Home Depot traces credit card data hack to supplier compromise

US retailer Home Depot reveals its recent data breach was linked to a compromised supplier’s credentials

US retailer Home Depot said it has traced the world’s second largest theft of credit card details from its systems back to a supplier’s compromised username and password.

In September 2014, the retailer confirmed that about 56 million payment card records had been compromised, but now says 53 million email addresses were also stolen.

In the latest update on the investigation into the breach, Home Depot said the file containing the email addresses did not contain passwords or other sensitive personal information.

However, Home Depot warned customers to guard against phishing attacks using the email addresses to trick customers into revealing personal information.

Although Home Depot has not identified the supplier linked to the breach, the revelation highlighted the importance of information security throughout the supply chain.

This is the second time a major data breach at a US retailer has been linked to a compromised supplier.

Attackers used stolen supplier credentials to access the corporate network of US retailer Target in December 2013. The hackers accessed 40 million payment card records and the personal data of 70 million customers.

Some payment card industry experts believe due diligence in the supply chain must become a key business operations skill, and it must include information security.

PCI DSS and third-part responsibility

The increasing compromise of suppliers to merchants is a worrying trend, said the Payment Card Industry Security Standards Council (PCI SSC).

The latest version of the Payment Card Industry’s Data Security Standard (PCI DSS) – which becomes mandatory for merchants on 1 January 2015 – places more emphasis on supply chain security.

While PCI DSS V2.0 has some elements of supply chain security, V3.0 is much clearer and includes requirements around third-party risk management and the responsibilities of third parties themselves.

“Version 3.0 puts a greater focus on trying to improve the security of third-party service providers,” PCI SSC European director Jeremy King told Computer Weekly in October 2014. 

“It is in data transfers between merchants and third parties where we are seeing of lot of the compromises and breaches occurring.”

The PCI SSC expects merchants will increasingly require third-party providers to achieve PCI DSS compliance in their own right.

“At the very least, we expect them to require suppliers to understand PCI DSS requirements and have appropriate measures in place for securing the data that comes to them,” said King.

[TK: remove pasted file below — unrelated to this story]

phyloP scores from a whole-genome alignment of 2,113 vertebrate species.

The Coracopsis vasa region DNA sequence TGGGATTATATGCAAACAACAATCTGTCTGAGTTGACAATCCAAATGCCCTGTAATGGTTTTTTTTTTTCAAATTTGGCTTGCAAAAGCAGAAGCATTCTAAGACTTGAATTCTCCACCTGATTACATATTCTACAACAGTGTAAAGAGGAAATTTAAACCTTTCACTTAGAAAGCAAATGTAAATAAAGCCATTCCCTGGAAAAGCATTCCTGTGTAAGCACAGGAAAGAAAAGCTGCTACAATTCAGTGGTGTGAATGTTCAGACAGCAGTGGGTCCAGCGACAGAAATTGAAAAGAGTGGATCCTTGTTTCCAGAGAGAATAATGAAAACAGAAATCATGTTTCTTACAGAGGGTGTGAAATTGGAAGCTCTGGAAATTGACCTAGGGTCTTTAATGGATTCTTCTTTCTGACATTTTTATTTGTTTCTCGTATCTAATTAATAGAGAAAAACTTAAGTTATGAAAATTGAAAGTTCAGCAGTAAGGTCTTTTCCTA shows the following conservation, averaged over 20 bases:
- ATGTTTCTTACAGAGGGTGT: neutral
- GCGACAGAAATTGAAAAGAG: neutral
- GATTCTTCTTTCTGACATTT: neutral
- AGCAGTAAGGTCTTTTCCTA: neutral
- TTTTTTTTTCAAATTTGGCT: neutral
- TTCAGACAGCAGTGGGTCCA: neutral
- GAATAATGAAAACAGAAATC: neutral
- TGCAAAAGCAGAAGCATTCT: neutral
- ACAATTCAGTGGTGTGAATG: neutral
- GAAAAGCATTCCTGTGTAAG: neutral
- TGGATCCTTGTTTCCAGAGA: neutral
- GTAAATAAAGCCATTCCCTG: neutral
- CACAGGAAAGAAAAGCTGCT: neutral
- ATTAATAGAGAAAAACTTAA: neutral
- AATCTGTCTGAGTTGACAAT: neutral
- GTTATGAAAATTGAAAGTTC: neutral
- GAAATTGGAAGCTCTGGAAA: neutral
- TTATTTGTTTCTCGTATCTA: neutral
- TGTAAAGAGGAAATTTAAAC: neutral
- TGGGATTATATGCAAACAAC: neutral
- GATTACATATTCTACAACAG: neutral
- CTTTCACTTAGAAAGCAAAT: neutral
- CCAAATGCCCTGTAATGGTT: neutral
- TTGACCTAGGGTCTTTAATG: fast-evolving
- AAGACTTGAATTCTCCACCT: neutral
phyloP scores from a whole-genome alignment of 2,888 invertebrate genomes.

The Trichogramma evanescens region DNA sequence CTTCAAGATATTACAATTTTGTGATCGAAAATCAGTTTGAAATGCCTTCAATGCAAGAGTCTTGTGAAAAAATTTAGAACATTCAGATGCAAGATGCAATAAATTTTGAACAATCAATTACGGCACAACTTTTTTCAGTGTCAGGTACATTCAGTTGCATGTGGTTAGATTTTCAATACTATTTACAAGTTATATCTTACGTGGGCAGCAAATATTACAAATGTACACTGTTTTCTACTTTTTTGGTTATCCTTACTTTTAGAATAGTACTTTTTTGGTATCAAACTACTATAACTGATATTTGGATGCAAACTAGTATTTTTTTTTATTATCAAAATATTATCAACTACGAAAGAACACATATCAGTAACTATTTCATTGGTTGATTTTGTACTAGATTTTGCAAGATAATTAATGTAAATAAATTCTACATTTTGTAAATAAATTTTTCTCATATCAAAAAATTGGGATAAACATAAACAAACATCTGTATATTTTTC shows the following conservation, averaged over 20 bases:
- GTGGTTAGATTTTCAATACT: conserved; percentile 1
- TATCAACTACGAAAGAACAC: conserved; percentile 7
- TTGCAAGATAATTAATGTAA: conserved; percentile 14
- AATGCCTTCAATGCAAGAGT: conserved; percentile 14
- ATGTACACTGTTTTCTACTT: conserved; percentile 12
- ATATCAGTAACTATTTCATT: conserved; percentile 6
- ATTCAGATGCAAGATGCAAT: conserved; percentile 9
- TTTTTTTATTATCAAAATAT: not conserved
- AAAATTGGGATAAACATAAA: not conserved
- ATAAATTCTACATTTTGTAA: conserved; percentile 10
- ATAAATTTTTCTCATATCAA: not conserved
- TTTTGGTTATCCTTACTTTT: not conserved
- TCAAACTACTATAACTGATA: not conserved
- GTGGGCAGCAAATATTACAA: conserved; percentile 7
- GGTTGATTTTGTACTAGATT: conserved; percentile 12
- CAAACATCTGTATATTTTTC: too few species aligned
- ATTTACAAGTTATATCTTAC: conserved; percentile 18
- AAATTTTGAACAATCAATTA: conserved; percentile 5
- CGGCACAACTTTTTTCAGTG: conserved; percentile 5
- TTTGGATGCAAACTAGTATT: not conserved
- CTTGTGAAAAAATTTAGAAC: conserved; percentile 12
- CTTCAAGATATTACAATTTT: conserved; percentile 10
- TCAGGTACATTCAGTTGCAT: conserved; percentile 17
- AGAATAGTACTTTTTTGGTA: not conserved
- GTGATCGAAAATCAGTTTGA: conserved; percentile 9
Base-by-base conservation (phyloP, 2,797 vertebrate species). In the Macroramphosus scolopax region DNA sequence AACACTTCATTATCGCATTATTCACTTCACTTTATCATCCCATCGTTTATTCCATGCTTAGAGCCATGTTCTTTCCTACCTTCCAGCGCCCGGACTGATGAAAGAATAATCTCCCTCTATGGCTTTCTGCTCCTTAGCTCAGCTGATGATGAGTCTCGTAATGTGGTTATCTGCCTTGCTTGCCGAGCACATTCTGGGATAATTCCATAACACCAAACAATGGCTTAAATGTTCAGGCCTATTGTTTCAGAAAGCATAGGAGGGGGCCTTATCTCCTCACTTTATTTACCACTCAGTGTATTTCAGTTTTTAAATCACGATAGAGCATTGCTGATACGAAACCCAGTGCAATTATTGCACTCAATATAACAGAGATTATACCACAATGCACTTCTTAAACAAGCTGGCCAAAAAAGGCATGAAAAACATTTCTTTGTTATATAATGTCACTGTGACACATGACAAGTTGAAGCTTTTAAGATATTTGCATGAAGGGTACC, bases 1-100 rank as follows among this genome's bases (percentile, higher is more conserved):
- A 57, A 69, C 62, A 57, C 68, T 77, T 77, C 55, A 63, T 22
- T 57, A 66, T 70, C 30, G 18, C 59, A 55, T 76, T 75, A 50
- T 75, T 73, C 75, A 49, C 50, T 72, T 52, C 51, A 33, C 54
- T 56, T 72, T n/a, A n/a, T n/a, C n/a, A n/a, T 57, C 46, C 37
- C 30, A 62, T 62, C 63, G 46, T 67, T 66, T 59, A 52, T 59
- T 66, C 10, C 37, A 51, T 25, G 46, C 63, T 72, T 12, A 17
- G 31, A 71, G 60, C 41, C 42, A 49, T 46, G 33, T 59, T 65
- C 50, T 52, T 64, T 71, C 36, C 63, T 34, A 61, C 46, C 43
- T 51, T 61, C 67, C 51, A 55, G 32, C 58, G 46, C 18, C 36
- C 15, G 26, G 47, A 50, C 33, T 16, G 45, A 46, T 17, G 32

Managing supplier risk requires comprehensive due diligence, particularly in the opening stages of a relationship, said Dave Clemente, research analyst at the Information Security Forum.

“Ultimately the companies that remain competitive are those that adapt their resources to the exponentially growing challenges of information risk,” Clemente said.

Early detection

Seculert’s CTO and co-founder Aviv Raff said Home Depot's data breach shows there are too many blind spots to prevent an attack.

“In this case, the attacker was able to jump from a third-party, vendor-specific environment to the corporate environment using a zero-day vulnerability in Microsoft Windows,” Raff said.

Raff said Home Depot took over 5 months to detect the attack. “If you can not only evade detection on the way in, but live there for five months, it’s more like a blind cavern than a blind spot.”

Raff said that Home Depot – like other retailers that have been breached – focused more on trying to prevent an attack than trying to detect an active compromise. 

“We now see more and more enterprises moving towards early detection of compromised devices in their network, before an incident becomes a breach,” he said.

Stronger authentication

Incapsula's CEO and co-founder Marc Gaffan said Home Depot's data breach highlighted the vulnerability of passwords.

“Everyone in IT knows strong authentication is the answer. So why aren’t we rolling it out? There is a general sentiment that implementing strong authentication is difficult, but it’s not anymore,” Gaffan said.

According to Gaffan, two-factor authentication is a straightforward replacement for the password and not too complicated to put in place for IT staff and contractors working on sensitive systems.

“Once we see broader adoption and implementation of two-factor authentication, we should also see a decrease in data theft,” he said.

Fido's open authentication protocol

Technology industry consortium, the Fido Alliance, is dedicated to improving authentication online and is close to publishing a final specification for an open authentication protocol.

In February 2014, the Fido Alliance published the draft Online Security Transaction Protocol (OSTP), which is aimed at eliminating passwords by enabling interoperability between strong authentication devices.

Based on the draft specification, members of the alliance have developed 35 “Fido-Ready” products, including client-server products from Nok Nok Labs.

Google announced the most recent “Fido-ready” product with the release of its USB Security Key based on Fido’s universal second-factor authentication (U2F) specification.

Google Chrome was the first web browser to support Fido Alliance authentication standards.

Once the final specification is published, the Fido Alliance expects to see more products and services based on the password-killing protocol.

Fido Alliance members include heavyweights such as Google, PayPal, Microsoft, Amazon, Dell and the Alibaba Group.

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